3.    PATHWAY MAPPING
--------------------------------------------------------------------------------
3.1   Yeast two-hybrid      Lac Z+, His                cDNA:
screens on cDNA and                                          -Anti-CD3
peptide hits to identify                               activated T cells from
intracellular binding                                  human spleen
partners; functional
analysis of interacting
proteins
--------------------------------------------------------------------------------
3.2   Yeast-Two Hybrid      Lac Z+, His+               Constrained 18 mer and
isolation of peptides that                             other scaffolds
bind to functional cDNAs;                              (GFP/BFP,
                                                       (beta)-lactamase, DHFR)
                                                       to be
--------------------------------------------------------------------------------



                                       2.
<PAGE>


                                                
--------------------------------------------------------------------------------
functional analysis of                                 determined by the RMC
these peptides
--------------------------------------------------------------------------------



PROJECT I.

IDENTIFICATION OF REGULATORY PROTEINS THAT AFFECT T CELL ACTIVATION.

1 Primary Screens

      Screens in Project I will isolate inhibitors/modulators of TCR-induced T
cell activation (Appendix A). CD25 and IL-2 are such fundamental markers of
activated T cells that their upstream regulators may also be biased toward T
cell co-stimulation and/or Thl/2 development. Blockade of the above markers will
negatively affect T cell function and B-T cell interactions leading to T cell
activation. Modulating T cell activation and function has clinical relevance for
transplantation, autoimmunity and inflammatory diseases.

1.1 Primary peptide screen for inhibition of CD25 in T cells stimulated through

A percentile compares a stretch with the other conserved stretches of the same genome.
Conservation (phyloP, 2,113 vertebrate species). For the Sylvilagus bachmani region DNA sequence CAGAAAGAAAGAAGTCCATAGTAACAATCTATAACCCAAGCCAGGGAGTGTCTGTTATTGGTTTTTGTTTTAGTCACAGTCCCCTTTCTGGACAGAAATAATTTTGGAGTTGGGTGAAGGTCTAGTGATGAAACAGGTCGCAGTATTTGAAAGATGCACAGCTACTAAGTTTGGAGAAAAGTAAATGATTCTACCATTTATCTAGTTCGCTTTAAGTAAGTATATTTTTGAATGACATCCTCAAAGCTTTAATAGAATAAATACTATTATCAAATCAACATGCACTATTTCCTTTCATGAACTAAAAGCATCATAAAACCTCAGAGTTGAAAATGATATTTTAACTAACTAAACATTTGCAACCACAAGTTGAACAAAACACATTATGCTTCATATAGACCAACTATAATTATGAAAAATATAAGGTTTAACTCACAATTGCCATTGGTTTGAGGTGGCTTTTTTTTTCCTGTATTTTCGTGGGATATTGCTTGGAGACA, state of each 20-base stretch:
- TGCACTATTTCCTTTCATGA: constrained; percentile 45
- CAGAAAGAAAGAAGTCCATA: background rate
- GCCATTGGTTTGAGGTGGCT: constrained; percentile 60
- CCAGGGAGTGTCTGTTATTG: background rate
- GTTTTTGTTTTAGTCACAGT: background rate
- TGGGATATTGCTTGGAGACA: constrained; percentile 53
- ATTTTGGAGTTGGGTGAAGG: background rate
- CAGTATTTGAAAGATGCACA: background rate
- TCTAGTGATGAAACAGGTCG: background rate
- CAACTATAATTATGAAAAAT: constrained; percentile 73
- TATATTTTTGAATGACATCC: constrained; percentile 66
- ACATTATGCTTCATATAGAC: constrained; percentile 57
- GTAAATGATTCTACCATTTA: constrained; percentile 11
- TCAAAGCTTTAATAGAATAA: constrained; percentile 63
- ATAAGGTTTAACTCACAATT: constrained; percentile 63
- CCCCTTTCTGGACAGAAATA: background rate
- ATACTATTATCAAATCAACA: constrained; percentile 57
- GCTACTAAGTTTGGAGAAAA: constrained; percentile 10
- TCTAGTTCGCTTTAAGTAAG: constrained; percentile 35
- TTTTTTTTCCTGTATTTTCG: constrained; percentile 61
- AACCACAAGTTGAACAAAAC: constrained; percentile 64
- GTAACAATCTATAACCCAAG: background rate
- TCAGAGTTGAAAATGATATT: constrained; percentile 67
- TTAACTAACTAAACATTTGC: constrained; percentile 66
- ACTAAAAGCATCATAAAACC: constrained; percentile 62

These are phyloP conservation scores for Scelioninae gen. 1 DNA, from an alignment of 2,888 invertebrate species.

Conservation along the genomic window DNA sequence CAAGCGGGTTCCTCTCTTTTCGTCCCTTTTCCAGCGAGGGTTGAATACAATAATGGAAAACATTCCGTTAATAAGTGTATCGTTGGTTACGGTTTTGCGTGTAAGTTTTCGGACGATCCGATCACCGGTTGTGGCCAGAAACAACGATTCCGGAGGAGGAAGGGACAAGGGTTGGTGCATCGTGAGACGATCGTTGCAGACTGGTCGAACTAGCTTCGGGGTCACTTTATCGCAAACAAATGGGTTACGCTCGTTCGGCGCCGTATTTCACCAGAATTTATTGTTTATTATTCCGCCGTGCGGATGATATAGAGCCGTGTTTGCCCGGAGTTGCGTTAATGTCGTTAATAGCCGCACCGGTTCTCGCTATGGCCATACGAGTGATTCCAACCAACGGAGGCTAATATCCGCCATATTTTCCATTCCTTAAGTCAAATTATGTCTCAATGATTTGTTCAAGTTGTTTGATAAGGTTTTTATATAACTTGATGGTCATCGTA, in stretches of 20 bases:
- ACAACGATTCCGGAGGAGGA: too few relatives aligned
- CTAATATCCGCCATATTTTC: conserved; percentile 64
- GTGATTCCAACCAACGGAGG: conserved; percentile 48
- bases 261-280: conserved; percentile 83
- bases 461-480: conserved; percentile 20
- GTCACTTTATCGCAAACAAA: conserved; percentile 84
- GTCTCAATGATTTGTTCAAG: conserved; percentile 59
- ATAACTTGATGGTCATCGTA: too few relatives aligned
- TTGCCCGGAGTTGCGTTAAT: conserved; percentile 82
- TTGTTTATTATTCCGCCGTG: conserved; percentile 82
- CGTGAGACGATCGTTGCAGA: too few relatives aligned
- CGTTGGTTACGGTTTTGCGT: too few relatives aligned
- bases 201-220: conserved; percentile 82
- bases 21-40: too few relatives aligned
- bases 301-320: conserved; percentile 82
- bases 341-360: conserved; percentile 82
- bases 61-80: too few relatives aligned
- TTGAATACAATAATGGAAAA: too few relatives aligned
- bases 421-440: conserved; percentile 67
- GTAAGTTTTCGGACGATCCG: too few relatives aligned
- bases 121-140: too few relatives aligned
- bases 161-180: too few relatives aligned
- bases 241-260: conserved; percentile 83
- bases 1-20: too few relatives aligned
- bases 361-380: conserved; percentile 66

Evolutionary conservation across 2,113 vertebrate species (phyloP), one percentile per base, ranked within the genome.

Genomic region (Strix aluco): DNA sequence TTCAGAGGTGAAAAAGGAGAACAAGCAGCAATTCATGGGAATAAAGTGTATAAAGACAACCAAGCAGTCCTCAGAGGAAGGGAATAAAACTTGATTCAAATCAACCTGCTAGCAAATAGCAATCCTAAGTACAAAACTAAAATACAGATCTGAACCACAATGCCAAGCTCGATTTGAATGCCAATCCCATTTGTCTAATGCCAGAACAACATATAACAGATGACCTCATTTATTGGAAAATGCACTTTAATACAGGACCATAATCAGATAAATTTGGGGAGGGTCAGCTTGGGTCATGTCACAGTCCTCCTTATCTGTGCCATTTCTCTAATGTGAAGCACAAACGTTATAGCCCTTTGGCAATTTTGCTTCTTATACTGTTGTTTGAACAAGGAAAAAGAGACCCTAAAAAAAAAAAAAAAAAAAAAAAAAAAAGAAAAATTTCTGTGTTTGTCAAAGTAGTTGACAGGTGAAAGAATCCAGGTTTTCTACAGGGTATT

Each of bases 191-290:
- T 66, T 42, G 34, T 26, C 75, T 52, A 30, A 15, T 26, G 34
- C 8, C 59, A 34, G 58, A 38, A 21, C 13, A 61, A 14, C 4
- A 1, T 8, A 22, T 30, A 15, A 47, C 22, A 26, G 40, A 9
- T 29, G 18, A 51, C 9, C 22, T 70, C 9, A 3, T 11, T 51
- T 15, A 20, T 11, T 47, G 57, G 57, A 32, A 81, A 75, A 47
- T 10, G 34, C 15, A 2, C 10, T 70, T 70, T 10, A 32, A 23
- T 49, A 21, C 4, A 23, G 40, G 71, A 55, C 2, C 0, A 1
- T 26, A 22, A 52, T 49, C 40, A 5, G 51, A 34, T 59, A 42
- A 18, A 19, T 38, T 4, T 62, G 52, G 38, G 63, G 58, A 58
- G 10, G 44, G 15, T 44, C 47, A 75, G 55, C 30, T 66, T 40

CD3 +/-CD28

      CD3 positive T cell lines will be selected for their ability to upregulate
CD25 and produce IL-2 in response to crosslinking of their TCR. The cell lines
selected for primary screening will possess kinetics and levels of expression
of the above markers that are most similar to primary human peripheral blood
and splenic T cells. In primary screens, CD25 will be measured by flow cytometry
and enriched for desired phenotypes following peptide library expression. The T
cell lines will each be infected with 4 peptide libraries: two loop-3 BFP
scaffold peptide libraries (12 mer and 18 mer) and two loop-4 BFP scaffold
peptide libraries (12 mer and 18 mer. Other library scaffolds may be utilized as
deemed necessary by the RMC (constrained 18 mer, (beta)-lactamase, DHFR). After
several rounds of enrichment, individual peptide sequences will be tested for
function in the original screening assay.

1.2 Functional screening for inhibitors of TCR-induced transcription of the IL-2
promoter in cell lines carrying the IL-2 promoter upstream of a reporter fused
to death genes.

      An alternative method for the flow-based screen described in section
1.1 is to generate cell lines that monitor IL-2 promoter activity by
survival. A CD3-responsive fragment of the IL-2 promoter will be cloned into
a retroviral vector in the reverse orientation. This will be upstream of a
splice site followed by a reporter (GFP) and then an IRES ending with a
fusion of two death genes, thymidine kinase (TK) and cytosine deaminase (CD)
(Appendix B). This construct will be packaged and used to infect the